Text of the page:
excitELT: workers rake the coals

night-of-the-living-dead-group

Image from George Romero’s Night of the Living Dead, 1966. Public domain. Could it be a group of teachers worrying about whether they will survive the industry/profession dichotomy?


OK, I know. “Marc, you are one of the people that are involved in Teachers as Workers, aren’t you?”

Actually, probably less than you think but, you know, I support them. I just don’t know how much I actually do apart from I’ve wrote a blog and struggled to archive some stuff for the group.

Anyway, yes, I could have submitted a presentation about how ELT is less exciting and more exploitative. However, I did a bit about listening, and other people did stuff about working issues for teachers.

***

Peter Brereton presented Teacher Low Points: Disillusionment, Demotivation, and Burnout. Sadly, I ended up walking in halfway through the 10-minute plenary because I had other stuff to sort out upstairs, but what I did see was good, engaging and made me happy that somebody is talking about this.

Bill Snyder talked about the notion of isolation in teaching, despite being part of a community. There was also the difference between isolation and solitude, and the amount of anxiety and how we can help each other by talking and stuff.

Sam Morris talked about emotional authenticity in teaching, and the issue of rife fixed-term contracts and the massive amount of part-time teaching (in universities) happened to crop up, because teachers sometimes become more “emotionally authentic”, or ‘themselves’ close to the end of a contract. Basically teachers who know they are getting to the end of the contract, with job anxiety and such, stop worrying about masking their feelings and let them out. I raised the question about whether there was a link in the research about whether there was any link to teaching quality by keeping teachers precarious. He said he’d read research and it pointed to the opposite. I think I also had a longwinded comment-question thing (yes, I can be am one of those people) about feeling guilty for being open about my feelings with adult students. I think the crux was: students are adults, they arguably need English of the real world, feelings are the real world, why hide feelings (though, don’t be weird, you know).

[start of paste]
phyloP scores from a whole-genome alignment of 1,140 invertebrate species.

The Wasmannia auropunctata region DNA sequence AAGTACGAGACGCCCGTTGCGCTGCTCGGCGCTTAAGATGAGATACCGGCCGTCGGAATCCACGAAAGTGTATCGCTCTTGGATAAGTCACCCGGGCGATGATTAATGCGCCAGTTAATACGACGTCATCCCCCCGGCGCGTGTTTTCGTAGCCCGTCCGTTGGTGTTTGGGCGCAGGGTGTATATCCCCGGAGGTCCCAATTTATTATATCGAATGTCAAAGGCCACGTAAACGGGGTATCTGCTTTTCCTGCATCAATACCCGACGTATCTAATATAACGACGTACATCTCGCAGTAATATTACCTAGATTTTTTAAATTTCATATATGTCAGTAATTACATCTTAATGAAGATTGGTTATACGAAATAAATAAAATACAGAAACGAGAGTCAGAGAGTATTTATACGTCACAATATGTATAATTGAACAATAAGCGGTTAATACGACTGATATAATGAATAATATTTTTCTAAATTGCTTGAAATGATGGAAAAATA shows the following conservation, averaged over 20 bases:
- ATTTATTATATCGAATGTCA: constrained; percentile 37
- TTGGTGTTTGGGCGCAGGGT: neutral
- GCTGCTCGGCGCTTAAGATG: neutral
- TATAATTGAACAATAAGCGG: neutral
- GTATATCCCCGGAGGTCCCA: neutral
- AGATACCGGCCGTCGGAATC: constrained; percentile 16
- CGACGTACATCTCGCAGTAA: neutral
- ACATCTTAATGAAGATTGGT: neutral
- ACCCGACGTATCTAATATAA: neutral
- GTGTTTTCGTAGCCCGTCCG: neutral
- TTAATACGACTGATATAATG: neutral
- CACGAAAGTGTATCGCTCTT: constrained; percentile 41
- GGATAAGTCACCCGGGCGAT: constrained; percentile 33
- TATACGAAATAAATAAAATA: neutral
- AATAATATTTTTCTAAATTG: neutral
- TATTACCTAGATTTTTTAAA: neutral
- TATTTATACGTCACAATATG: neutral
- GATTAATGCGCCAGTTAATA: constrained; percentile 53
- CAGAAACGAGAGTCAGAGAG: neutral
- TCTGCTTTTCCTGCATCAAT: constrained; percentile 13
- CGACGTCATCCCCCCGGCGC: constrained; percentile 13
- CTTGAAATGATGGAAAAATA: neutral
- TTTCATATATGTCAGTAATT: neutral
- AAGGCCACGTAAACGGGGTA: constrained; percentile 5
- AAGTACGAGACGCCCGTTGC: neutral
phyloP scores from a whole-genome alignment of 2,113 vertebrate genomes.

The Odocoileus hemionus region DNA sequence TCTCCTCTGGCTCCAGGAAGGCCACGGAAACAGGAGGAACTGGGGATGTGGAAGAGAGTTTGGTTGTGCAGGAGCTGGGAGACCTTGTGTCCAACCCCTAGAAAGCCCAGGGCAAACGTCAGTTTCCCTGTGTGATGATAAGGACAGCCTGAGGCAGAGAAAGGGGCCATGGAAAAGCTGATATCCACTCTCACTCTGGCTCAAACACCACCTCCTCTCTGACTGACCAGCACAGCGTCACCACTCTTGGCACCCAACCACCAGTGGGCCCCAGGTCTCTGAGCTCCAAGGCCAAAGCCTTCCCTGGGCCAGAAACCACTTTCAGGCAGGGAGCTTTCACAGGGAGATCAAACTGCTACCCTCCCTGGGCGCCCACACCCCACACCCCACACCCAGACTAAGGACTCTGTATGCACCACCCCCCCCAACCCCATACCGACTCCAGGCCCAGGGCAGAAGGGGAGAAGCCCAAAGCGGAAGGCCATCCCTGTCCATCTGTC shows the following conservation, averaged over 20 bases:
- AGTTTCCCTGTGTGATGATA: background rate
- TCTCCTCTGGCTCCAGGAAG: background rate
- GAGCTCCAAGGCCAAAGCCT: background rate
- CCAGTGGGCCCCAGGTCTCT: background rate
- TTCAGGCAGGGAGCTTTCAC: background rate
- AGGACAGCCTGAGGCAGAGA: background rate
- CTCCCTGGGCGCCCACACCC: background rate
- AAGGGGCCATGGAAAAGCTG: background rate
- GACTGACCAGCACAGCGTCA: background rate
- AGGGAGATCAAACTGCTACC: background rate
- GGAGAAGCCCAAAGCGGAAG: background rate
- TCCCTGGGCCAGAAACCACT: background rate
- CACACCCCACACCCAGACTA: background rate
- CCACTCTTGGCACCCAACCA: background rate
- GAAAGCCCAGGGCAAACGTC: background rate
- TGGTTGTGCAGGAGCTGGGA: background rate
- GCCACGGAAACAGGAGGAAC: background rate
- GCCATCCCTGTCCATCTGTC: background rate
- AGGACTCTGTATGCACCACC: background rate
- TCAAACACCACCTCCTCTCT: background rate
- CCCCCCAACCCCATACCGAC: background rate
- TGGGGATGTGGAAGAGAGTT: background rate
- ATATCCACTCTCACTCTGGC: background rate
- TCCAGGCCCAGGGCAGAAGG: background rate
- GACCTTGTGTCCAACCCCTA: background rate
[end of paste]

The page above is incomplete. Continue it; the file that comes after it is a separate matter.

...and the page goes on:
Of the videos, Scott Thornbury painted a vulgar picture of the Spanish ELT employment scene, with pitiful wages and no development to speak of in the language school sector. That would be mainly the same in Japan, though there are a very few cracks of light to be found outside the chain schools.

On a side note – I was a bit worried that it was going to be a bit of a talking shop for people who just work in universities, which kind of happens at a lot of conferences, I guess, and that was the majority of people, but there were some people from language schools and high schools as well. I like talking to people, especially people who don’t just work at universities, because what is a conference for if not to learn from people you might not otherwise meet? (Not wholly a rhetorical question, by the way).

On (being off) Twitter